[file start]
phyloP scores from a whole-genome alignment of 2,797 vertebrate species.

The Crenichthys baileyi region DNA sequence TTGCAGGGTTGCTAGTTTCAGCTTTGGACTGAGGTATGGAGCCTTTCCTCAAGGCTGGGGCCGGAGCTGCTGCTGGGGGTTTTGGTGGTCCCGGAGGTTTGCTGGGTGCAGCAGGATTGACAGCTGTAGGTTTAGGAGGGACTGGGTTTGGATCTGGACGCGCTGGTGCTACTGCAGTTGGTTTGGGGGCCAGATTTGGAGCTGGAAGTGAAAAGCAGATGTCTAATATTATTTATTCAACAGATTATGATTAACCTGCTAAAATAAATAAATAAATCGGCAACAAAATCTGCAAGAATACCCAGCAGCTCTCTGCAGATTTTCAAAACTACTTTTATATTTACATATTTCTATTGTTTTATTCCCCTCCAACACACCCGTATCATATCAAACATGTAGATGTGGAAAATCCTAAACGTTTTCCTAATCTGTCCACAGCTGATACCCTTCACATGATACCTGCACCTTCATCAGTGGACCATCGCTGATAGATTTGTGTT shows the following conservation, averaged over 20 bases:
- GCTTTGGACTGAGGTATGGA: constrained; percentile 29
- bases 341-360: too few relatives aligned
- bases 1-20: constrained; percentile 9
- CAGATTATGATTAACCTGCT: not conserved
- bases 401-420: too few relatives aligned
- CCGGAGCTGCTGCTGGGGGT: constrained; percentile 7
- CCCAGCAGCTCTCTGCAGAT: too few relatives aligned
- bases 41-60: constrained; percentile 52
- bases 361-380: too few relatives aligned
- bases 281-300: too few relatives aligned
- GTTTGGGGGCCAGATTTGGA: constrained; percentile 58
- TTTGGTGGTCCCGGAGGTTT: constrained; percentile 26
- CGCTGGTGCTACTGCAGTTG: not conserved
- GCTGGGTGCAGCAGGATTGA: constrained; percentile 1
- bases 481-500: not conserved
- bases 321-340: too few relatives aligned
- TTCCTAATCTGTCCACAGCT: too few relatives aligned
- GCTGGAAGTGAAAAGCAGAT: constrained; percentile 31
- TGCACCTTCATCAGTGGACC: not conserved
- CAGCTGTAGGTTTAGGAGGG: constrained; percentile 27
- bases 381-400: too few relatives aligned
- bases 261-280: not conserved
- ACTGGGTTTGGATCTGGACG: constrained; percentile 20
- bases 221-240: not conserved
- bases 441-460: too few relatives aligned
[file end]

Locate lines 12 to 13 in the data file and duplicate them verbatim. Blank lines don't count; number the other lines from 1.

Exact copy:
- bases 281-300: too few relatives aligned
- GTTTGGGGGCCAGATTTGGA: constrained; percentile 58